Co-authored by Celine Grace Legaspi
With the transition to net-zero taking pride of place on the agenda of many investors, renewables have dominated the infrastructure conversation over recent years. The amount raised for renewables has almost doubled in just three years, far outpacing growth in other infrastructure assets. Renewable energy development is key to addressing climate change and reaching net zero; however, the success of renewables relies on the development of supporting infrastructure. That also offers an exciting investment opportunity.
What is infrastructure?
Infrastructure refers to physical assets that provide essential operational support to a country or community. Traditional infrastructure investments include transportation, social (such as schools and hospitals), utilities and energy. While the definition can be quite broad, we typically define infrastructure assets as being long-lived, essential for the economic productivity of society and used to facilitate the movement of people, goods and ideas.
Value-add infrastructure investments allow for the enhancement, expansion and repositioning of existing assets or the building of new platforms. We’ve witnessed a significant increase in dedicated renewable funds over recent years, with c.$31bn raised for unlisted renewable funds in 2021. Dedicated renewable funds accounted for more than 33% of all infrastructure fundraising over H1 2021, a 31% increase from H1 2020. It’s predicted that c.$3tn is required globally by 2050 to meet the goals of the Paris Agreement.
Figure 1. Source: InfraInvestor, Redington
The UK currently has c.14GW of offshore wind capacity in operation and 8GW under construction. The Government is targeting a capacity of 50GW by 2030, and there’s already a strong pipeline of offshore wind farms in operation, construction and planning – this currently stands at 43GW, with a further 37GW of potential capacity from the last leasing round. But with renewables stealing the limelight, investment into the essential infrastructure supporting these projects such as seaports and service vehicles is lacking.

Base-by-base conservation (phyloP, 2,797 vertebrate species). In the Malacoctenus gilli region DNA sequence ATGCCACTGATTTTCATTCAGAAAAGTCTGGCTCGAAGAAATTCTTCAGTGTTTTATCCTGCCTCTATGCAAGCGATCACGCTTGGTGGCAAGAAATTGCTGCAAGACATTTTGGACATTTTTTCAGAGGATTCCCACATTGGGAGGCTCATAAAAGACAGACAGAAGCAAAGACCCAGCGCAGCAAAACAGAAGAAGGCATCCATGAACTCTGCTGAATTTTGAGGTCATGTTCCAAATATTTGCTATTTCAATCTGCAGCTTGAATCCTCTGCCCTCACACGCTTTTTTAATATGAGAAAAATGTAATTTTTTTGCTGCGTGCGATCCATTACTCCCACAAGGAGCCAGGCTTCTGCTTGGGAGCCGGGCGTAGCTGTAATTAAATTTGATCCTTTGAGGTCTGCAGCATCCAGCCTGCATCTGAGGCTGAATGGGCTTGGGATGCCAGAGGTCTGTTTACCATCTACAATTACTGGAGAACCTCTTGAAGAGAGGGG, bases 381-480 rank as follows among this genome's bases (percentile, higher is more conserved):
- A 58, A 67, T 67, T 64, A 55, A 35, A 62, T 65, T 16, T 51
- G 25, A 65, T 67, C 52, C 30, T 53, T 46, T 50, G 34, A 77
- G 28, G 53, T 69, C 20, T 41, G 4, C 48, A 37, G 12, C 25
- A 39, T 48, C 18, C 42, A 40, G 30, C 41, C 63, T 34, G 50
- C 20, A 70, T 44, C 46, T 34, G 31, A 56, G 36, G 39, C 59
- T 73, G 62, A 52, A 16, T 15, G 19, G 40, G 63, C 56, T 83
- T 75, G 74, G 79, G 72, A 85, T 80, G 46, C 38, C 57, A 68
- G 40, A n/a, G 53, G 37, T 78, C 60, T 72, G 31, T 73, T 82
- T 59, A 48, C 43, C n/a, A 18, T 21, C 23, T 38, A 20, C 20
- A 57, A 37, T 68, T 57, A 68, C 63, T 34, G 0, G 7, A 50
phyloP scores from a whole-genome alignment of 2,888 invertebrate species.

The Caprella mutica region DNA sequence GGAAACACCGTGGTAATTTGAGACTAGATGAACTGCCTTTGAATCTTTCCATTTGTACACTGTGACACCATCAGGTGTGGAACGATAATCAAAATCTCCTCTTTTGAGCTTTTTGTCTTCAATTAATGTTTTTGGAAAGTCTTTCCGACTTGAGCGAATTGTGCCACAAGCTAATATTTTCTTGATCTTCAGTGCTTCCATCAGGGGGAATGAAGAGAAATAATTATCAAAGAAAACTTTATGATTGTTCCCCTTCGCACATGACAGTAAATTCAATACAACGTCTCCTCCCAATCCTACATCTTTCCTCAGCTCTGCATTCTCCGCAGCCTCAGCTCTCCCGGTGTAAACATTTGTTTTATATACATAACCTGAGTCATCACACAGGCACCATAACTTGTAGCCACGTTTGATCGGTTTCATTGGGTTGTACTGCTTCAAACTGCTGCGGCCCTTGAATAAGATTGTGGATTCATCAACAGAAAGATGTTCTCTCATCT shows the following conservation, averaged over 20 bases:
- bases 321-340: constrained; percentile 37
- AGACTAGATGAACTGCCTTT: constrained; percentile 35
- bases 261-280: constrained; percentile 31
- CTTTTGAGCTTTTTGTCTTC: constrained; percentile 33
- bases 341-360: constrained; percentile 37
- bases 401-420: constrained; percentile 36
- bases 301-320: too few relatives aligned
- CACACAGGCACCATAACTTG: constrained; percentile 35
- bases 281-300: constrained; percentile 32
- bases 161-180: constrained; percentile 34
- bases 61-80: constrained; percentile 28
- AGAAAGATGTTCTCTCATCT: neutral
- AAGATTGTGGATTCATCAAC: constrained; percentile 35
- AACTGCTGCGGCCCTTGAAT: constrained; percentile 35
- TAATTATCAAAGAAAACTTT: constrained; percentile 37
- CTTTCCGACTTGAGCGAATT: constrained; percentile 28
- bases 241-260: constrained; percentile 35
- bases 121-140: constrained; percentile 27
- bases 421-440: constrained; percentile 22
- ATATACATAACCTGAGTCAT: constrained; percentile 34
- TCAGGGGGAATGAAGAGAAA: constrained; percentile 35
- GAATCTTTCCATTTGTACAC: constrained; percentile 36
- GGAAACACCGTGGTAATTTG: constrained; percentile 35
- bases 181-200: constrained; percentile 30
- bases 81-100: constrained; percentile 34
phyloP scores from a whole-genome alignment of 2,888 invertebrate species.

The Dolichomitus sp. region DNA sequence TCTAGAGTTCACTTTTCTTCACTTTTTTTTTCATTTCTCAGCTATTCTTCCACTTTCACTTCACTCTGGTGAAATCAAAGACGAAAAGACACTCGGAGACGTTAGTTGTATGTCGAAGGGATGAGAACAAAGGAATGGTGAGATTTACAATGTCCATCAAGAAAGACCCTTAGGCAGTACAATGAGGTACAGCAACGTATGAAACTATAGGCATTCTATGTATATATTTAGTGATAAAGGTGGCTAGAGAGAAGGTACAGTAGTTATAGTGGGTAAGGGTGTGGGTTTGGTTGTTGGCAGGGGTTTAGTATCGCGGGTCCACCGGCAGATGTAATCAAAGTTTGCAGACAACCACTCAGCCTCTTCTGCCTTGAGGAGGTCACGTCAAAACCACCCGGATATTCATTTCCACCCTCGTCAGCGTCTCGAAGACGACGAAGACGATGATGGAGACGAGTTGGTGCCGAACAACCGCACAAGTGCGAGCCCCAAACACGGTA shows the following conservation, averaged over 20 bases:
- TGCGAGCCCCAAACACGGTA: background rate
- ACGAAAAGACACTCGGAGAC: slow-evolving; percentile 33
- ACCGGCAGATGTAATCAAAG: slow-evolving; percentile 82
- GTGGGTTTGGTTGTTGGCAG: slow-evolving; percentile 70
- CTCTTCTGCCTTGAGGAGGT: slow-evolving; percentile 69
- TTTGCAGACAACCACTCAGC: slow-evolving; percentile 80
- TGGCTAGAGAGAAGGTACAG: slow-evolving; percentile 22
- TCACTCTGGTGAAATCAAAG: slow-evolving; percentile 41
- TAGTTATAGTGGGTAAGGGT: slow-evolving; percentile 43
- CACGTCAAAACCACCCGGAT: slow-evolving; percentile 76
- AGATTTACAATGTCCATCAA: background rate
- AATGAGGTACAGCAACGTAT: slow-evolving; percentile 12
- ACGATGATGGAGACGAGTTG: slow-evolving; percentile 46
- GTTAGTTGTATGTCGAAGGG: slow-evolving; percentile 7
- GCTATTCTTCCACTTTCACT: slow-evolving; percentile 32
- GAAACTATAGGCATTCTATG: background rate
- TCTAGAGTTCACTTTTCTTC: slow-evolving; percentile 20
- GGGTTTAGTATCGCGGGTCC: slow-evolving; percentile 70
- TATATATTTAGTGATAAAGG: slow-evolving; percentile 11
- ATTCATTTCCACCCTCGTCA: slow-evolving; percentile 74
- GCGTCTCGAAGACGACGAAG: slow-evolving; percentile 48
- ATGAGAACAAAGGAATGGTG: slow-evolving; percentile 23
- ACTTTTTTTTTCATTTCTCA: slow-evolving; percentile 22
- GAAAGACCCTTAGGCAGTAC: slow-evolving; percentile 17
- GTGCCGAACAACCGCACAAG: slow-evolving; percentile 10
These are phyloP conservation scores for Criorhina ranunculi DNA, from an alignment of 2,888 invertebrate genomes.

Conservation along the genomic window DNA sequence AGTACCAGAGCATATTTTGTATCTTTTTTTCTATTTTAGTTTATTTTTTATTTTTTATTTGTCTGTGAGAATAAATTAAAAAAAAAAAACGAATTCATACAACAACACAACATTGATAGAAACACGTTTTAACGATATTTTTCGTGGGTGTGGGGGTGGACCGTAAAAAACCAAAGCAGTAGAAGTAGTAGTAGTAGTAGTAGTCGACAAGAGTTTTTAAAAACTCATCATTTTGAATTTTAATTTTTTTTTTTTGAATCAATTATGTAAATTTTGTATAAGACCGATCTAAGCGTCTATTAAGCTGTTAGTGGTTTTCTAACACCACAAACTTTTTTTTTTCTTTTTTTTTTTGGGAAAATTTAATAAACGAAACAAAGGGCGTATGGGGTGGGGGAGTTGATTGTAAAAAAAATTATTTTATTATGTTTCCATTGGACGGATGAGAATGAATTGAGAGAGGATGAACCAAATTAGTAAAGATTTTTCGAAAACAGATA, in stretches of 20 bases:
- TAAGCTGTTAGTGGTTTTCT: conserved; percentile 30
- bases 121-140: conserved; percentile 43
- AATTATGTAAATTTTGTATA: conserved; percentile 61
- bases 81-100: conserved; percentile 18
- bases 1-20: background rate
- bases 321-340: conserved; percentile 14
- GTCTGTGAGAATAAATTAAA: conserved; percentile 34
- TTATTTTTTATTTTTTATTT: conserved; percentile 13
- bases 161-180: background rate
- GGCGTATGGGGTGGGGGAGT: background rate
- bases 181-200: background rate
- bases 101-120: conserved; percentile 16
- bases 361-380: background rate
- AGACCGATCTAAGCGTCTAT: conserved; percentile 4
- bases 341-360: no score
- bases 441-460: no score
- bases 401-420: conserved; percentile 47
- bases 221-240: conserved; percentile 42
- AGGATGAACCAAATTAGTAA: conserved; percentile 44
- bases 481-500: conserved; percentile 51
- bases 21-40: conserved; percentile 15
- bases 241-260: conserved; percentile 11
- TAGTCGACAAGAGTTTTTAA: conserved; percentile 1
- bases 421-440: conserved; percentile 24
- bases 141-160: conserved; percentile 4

The backbone of renewables
As part of our manager research process, we recently visited two supporting infrastructure investments in Aberdeen. The first was the development of a new seaport, and the second was a vessel critical for the servicing of offshore installations in the North Sea.
We began our trip with a visit to the UK’s largest marine infrastructure project – a £400m development of a new harbour to support the Port of Aberdeen which is due to complete in H1 2023.
Aberdeen South Harbour
The development of the new harbour is what we consider a ‘traditional’ infrastructure investment. The existing port has been around for many years and plays a vital role in the economy both locally and nationally. The new harbour will accommodate larger ships and provide the required space for current and future offshore wind farm sites. Beyond the site’s role in the energy transition, it also has a direct social impact on the city of Aberdeen. Should the harbour reach its full potential, by 2035 it’s expected to support over 17,500 jobs and contribute £2.4bn gross value added to the economy.